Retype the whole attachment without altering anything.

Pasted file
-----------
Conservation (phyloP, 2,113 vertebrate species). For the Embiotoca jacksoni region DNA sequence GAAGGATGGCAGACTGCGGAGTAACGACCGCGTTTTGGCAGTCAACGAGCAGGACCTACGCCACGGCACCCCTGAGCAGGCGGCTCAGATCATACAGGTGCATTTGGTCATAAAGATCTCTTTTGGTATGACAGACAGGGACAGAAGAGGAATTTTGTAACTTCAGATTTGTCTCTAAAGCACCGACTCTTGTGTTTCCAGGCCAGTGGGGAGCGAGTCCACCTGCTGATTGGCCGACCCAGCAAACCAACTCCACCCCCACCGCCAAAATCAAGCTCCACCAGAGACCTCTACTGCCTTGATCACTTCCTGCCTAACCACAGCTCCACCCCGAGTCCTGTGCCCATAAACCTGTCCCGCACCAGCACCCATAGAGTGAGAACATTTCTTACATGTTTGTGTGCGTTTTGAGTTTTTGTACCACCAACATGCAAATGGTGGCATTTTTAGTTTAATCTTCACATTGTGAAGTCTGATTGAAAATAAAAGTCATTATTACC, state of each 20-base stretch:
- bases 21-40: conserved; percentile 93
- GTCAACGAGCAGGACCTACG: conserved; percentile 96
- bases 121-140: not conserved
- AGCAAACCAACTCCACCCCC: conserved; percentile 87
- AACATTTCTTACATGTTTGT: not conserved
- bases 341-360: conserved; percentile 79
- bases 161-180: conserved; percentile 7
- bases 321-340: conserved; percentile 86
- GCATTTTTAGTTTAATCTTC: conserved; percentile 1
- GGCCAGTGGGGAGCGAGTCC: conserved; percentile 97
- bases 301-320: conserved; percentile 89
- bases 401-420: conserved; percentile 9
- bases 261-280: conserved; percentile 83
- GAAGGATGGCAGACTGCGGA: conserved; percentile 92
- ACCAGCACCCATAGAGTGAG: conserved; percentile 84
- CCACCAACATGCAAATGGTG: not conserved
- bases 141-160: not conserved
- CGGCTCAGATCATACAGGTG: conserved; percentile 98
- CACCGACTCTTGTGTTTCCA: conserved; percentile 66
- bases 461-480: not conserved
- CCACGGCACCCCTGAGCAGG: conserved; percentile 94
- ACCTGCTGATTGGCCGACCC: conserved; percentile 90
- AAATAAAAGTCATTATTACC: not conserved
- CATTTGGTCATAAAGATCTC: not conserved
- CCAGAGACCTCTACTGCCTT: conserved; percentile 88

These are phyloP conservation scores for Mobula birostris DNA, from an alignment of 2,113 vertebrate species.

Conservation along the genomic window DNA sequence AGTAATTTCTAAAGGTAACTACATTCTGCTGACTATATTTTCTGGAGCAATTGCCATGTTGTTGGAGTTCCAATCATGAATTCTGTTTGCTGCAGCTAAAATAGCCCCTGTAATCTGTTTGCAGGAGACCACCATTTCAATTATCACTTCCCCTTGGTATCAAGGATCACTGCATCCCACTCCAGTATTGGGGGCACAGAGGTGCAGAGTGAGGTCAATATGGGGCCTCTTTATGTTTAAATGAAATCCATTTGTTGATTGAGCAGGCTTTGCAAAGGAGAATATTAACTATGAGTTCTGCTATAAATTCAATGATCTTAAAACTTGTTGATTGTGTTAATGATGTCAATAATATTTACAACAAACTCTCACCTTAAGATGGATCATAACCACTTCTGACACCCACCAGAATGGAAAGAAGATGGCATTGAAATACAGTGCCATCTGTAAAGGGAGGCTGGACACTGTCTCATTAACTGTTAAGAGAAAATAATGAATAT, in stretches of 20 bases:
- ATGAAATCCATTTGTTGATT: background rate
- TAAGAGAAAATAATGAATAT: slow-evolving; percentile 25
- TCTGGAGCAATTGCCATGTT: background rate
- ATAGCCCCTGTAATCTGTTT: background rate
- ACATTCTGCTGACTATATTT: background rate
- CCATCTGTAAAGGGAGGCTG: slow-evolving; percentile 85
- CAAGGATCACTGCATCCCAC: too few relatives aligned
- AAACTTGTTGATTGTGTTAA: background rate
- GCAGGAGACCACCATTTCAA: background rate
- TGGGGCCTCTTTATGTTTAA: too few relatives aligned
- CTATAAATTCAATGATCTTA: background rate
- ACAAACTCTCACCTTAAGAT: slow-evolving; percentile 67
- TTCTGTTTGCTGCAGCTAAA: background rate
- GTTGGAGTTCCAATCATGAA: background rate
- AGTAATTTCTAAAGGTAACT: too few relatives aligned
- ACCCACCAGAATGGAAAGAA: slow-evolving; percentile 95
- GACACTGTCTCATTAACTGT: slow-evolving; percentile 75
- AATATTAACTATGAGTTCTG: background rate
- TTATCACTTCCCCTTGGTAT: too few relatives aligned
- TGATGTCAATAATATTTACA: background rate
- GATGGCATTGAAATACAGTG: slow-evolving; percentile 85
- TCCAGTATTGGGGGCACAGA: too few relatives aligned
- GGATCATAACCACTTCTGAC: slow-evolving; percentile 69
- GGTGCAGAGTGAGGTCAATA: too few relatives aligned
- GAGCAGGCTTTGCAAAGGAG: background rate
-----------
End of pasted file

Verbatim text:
Conservation (phyloP, 2,113 vertebrate species). For the Embiotoca jacksoni region DNA sequence GAAGGATGGCAGACTGCGGAGTAACGACCGCGTTTTGGCAGTCAACGAGCAGGACCTACGCCACGGCACCCCTGAGCAGGCGGCTCAGATCATACAGGTGCATTTGGTCATAAAGATCTCTTTTGGTATGACAGACAGGGACAGAAGAGGAATTTTGTAACTTCAGATTTGTCTCTAAAGCACCGACTCTTGTGTTTCCAGGCCAGTGGGGAGCGAGTCCACCTGCTGATTGGCCGACCCAGCAAACCAACTCCACCCCCACCGCCAAAATCAAGCTCCACCAGAGACCTCTACTGCCTTGATCACTTCCTGCCTAACCACAGCTCCACCCCGAGTCCTGTGCCCATAAACCTGTCCCGCACCAGCACCCATAGAGTGAGAACATTTCTTACATGTTTGTGTGCGTTTTGAGTTTTTGTACCACCAACATGCAAATGGTGGCATTTTTAGTTTAATCTTCACATTGTGAAGTCTGATTGAAAATAAAAGTCATTATTACC, state of each 20-base stretch:
- bases 21-40: conserved; percentile 93
- GTCAACGAGCAGGACCTACG: conserved; percentile 96
- bases 121-140: not conserved
- AGCAAACCAACTCCACCCCC: conserved; percentile 87
- AACATTTCTTACATGTTTGT: not conserved
- bases 341-360: conserved; percentile 79
- bases 161-180: conserved; percentile 7
- bases 321-340: conserved; percentile 86
- GCATTTTTAGTTTAATCTTC: conserved; percentile 1
- GGCCAGTGGGGAGCGAGTCC: conserved; percentile 97
- bases 301-320: conserved; percentile 89
- bases 401-420: conserved; percentile 9
- bases 261-280: conserved; percentile 83
- GAAGGATGGCAGACTGCGGA: conserved; percentile 92
- ACCAGCACCCATAGAGTGAG: conserved; percentile 84
- CCACCAACATGCAAATGGTG: not conserved
- bases 141-160: not conserved
- CGGCTCAGATCATACAGGTG: conserved; percentile 98
- CACCGACTCTTGTGTTTCCA: conserved; percentile 66
- bases 461-480: not conserved
- CCACGGCACCCCTGAGCAGG: conserved; percentile 94
- ACCTGCTGATTGGCCGACCC: conserved; percentile 90
- AAATAAAAGTCATTATTACC: not conserved
- CATTTGGTCATAAAGATCTC: not conserved
- CCAGAGACCTCTACTGCCTT: conserved; percentile 88

These are phyloP conservation scores for Mobula birostris DNA, from an alignment of 2,113 vertebrate species.

Conservation along the genomic window DNA sequence AGTAATTTCTAAAGGTAACTACATTCTGCTGACTATATTTTCTGGAGCAATTGCCATGTTGTTGGAGTTCCAATCATGAATTCTGTTTGCTGCAGCTAAAATAGCCCCTGTAATCTGTTTGCAGGAGACCACCATTTCAATTATCACTTCCCCTTGGTATCAAGGATCACTGCATCCCACTCCAGTATTGGGGGCACAGAGGTGCAGAGTGAGGTCAATATGGGGCCTCTTTATGTTTAAATGAAATCCATTTGTTGATTGAGCAGGCTTTGCAAAGGAGAATATTAACTATGAGTTCTGCTATAAATTCAATGATCTTAAAACTTGTTGATTGTGTTAATGATGTCAATAATATTTACAACAAACTCTCACCTTAAGATGGATCATAACCACTTCTGACACCCACCAGAATGGAAAGAAGATGGCATTGAAATACAGTGCCATCTGTAAAGGGAGGCTGGACACTGTCTCATTAACTGTTAAGAGAAAATAATGAATAT, in stretches of 20 bases:
- ATGAAATCCATTTGTTGATT: background rate
- TAAGAGAAAATAATGAATAT: slow-evolving; percentile 25
- TCTGGAGCAATTGCCATGTT: background rate
- ATAGCCCCTGTAATCTGTTT: background rate
- ACATTCTGCTGACTATATTT: background rate
- CCATCTGTAAAGGGAGGCTG: slow-evolving; percentile 85
- CAAGGATCACTGCATCCCAC: too few relatives aligned
- AAACTTGTTGATTGTGTTAA: background rate
- GCAGGAGACCACCATTTCAA: background rate
- TGGGGCCTCTTTATGTTTAA: too few relatives aligned
- CTATAAATTCAATGATCTTA: background rate
- ACAAACTCTCACCTTAAGAT: slow-evolving; percentile 67
- TTCTGTTTGCTGCAGCTAAA: background rate
- GTTGGAGTTCCAATCATGAA: background rate
- AGTAATTTCTAAAGGTAACT: too few relatives aligned
- ACCCACCAGAATGGAAAGAA: slow-evolving; percentile 95
- GACACTGTCTCATTAACTGT: slow-evolving; percentile 75
- AATATTAACTATGAGTTCTG: background rate
- TTATCACTTCCCCTTGGTAT: too few relatives aligned
- TGATGTCAATAATATTTACA: background rate
- GATGGCATTGAAATACAGTG: slow-evolving; percentile 85
- TCCAGTATTGGGGGCACAGA: too few relatives aligned
- GGATCATAACCACTTCTGAC: slow-evolving; percentile 69
- GGTGCAGAGTGAGGTCAATA: too few relatives aligned
- GAGCAGGCTTTGCAAAGGAG: background rate